Re: Assessment/Grading p.o.v.

Bob King (kingbx@HAMLET.UNCG.EDU)
Mon, 2 Sep 1996 10:41:37 -0400

On Mon, 2 Sep 1996, Marcy Bauman wrote:
> Bob, yes, I agree that things that we can barely dream are now
> possible. I'm a little worried about what "personalized education" might
> come to mean, though: my fear is that it will mean ultra-tracking
> because we have the ability to take any subject and break it into ever
> smaller discrete bits and recombine those bits into ultra-personalized
> multiple-choice tests . . . or that the fact that people can pursue
> degrees online and offsite may come to mean that some people never
> interact with others in a learning community at all.

Marcy, when we've talked about technology in my classes it's always
interesting to me that students worry a lot about the latter item -- the
loss of community -- but when I ask them to recount for me their wonderful
experiences of learning community (or any other sort of community for that
matter) prior to computers, the going gets tougher! In other words,
some of this worry is really about losing a kind of nostalgia for
something that never was anyway. I've usually been able to point out
that, via using CMC, they in fact know each other quite a bit better than
they would have in the good old days. In my own case, I made it all the
way through undergrad university w/o getting to know anyone, or they me,
because all I had to do was show up for class/lectures, take tests, and
write papers.

RE: ultra-personalized tracking. If each student has their own track, I'm
okay with that, I think. I basically think education in the new era has
about 4 big pieces: ability to read, ability to write, ability to find
information, ability to find other people to talk with. This is basically
about environmental/ecological design, a la Piaget or Frank Smith --
making sure that teachers get out of the way of students' learning to
read, write, find good stuff, and communicate with each other. Your
description of street hockey is exactly on target for what this could look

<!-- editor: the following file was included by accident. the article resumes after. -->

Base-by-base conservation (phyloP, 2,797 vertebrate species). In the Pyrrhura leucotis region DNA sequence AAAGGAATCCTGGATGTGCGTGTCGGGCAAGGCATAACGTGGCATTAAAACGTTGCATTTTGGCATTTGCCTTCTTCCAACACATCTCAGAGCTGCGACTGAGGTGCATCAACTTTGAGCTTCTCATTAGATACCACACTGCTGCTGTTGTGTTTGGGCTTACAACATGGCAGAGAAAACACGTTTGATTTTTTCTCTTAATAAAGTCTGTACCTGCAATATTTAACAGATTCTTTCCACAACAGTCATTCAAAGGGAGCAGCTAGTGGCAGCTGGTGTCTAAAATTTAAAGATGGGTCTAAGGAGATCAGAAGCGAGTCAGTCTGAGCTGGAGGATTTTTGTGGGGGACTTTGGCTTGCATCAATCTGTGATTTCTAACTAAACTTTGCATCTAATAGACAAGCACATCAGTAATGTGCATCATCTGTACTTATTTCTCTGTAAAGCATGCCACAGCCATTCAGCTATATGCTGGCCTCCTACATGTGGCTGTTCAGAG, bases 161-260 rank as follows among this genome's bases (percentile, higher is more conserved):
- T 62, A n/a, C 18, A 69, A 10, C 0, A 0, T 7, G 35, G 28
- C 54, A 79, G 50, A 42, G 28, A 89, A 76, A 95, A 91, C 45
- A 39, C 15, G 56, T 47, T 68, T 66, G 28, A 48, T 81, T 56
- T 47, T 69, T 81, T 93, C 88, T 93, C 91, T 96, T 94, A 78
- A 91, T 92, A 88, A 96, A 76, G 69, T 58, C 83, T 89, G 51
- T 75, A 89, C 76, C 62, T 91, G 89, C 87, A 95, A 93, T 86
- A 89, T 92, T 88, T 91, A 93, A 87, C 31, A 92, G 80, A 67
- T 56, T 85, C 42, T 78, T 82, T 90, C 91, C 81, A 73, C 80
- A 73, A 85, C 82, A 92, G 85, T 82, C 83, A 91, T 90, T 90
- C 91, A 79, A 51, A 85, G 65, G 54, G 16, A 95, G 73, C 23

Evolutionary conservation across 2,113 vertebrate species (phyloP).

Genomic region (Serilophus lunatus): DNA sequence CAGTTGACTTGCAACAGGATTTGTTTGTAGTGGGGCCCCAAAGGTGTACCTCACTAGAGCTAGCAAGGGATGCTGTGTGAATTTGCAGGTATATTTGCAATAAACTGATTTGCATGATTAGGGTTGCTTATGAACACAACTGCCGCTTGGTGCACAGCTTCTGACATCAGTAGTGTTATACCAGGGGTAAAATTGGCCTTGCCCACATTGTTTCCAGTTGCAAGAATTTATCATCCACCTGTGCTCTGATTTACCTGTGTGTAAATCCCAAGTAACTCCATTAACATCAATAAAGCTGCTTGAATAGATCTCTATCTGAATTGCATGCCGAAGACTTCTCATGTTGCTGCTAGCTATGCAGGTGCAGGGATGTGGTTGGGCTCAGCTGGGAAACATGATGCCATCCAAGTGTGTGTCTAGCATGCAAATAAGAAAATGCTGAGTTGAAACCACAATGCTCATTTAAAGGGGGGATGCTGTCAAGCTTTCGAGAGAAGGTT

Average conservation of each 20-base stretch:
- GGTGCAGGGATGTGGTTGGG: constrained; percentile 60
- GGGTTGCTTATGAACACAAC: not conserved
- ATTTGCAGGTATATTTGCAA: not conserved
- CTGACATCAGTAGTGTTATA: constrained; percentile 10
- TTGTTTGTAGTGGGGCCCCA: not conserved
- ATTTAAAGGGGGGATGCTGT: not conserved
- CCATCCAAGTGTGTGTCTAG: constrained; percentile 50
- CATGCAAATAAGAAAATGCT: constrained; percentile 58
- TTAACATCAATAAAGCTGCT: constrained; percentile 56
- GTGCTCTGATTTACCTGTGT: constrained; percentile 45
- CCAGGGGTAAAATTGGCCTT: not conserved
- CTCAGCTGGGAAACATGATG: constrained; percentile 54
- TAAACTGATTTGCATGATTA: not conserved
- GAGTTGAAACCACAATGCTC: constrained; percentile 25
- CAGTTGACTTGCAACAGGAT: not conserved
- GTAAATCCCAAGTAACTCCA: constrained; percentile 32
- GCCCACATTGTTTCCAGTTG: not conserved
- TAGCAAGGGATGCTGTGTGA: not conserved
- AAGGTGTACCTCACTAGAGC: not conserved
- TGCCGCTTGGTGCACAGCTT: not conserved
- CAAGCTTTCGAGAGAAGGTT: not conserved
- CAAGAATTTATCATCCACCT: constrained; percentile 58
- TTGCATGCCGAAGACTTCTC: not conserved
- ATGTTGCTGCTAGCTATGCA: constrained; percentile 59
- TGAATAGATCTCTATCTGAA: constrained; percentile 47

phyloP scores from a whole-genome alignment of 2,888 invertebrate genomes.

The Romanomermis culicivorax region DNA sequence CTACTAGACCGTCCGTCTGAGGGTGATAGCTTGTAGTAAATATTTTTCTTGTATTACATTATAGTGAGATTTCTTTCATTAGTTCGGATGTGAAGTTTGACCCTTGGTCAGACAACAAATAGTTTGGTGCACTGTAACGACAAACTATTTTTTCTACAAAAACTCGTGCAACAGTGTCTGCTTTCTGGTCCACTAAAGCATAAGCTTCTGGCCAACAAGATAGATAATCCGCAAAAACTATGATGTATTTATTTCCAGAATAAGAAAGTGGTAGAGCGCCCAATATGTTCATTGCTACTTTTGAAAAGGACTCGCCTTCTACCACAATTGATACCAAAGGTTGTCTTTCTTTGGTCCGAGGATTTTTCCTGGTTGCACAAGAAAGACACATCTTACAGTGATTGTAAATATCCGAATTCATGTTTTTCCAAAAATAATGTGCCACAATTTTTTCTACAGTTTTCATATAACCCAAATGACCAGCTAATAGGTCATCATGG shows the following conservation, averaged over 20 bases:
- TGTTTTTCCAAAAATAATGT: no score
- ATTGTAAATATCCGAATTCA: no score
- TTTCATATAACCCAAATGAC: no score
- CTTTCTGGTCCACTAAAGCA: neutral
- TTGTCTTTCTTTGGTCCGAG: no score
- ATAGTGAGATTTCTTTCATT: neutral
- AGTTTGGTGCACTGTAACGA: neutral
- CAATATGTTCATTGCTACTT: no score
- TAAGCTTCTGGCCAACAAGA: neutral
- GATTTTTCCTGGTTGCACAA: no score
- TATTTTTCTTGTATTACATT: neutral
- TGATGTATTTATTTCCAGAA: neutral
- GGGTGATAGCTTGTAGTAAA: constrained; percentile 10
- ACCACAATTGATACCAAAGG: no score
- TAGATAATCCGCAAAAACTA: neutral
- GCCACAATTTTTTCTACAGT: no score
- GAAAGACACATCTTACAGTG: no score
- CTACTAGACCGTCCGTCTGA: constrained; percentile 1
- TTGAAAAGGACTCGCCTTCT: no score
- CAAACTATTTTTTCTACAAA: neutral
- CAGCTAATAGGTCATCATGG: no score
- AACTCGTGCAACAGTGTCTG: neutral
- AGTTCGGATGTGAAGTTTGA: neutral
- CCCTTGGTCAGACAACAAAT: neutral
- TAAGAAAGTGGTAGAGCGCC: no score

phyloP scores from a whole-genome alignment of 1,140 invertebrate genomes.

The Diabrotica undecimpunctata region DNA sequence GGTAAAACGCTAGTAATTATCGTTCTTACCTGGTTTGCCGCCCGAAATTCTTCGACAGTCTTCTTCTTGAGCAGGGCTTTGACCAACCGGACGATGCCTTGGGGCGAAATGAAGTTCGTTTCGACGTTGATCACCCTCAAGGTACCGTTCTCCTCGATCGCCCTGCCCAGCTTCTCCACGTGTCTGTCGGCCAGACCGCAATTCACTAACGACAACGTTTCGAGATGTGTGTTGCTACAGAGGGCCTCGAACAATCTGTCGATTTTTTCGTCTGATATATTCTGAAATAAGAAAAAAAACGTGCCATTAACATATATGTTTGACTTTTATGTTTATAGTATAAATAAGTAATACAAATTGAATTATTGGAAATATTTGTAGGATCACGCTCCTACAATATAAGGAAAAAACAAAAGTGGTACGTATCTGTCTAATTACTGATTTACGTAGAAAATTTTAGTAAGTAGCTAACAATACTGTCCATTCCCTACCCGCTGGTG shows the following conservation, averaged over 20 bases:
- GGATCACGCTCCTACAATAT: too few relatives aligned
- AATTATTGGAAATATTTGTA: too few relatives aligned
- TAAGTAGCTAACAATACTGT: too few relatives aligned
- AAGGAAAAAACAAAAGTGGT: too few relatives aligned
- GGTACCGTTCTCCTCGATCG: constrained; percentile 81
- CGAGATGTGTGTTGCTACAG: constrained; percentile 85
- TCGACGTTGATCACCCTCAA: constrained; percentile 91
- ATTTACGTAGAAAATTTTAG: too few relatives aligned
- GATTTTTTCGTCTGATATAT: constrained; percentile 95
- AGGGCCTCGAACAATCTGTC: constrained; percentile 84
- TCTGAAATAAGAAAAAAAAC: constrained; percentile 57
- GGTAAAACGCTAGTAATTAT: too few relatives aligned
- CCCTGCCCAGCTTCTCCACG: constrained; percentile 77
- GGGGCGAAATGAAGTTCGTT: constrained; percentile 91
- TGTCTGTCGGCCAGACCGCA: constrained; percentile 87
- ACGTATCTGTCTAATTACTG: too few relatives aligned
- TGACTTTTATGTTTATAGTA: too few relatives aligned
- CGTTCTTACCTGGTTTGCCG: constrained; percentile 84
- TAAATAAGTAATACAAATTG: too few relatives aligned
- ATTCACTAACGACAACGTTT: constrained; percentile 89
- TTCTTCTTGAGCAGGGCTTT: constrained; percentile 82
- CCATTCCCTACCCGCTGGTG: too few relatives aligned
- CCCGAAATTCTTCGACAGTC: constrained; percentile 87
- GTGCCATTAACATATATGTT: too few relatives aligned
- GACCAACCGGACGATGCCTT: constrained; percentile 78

like in educational setttings, and in many places is beginning to look
that way in k-12 (actually more likely in k-5 or so).

> I think computers offer a powerful means of enacting those kinds
> of enterprises in the classroom . . . but we better start dreaming fast,
> because they also make writing tests a whole lot easier, too.

I agree, the new order has all sorts of potentials and our action for
better or worse will continue to be crucial. But, the personal model does
assist structurally with problems that have plagued reformers for decades
(i.e., woeful teacher/student ratios, lack of individualized instruction,
lack of channels for peer communication).

RE: street hockey. There is a good short film (I'll try to find the
title if you're interested) which is basically unnarrated footage of kids
arranging, playing, negotiating a very complex pick-up game of baseball
all by themselves and doing just fine thank you, then footage of a little
league game where some kids end up dejected, etc. as happens very easily.
The main difference being adult involvement in the latter, of course!
Again I think of Frank Smith's wonderful stuff about how good a thing it
is that we don't have to teach children to speak, because if we did it
might take us 16 years (about what it takes us now to get around to
thinking that kids finally, well *some* kids anyway, know how to write! :)
I think of "places" for kids to go, i.e, their own listservs and so on, as
being the equivalent of the street hockey game you describe so well.
They'll figure out how to write better if we give them some space to do
it, rather than insisting, like little league parents, we'll *teach* them!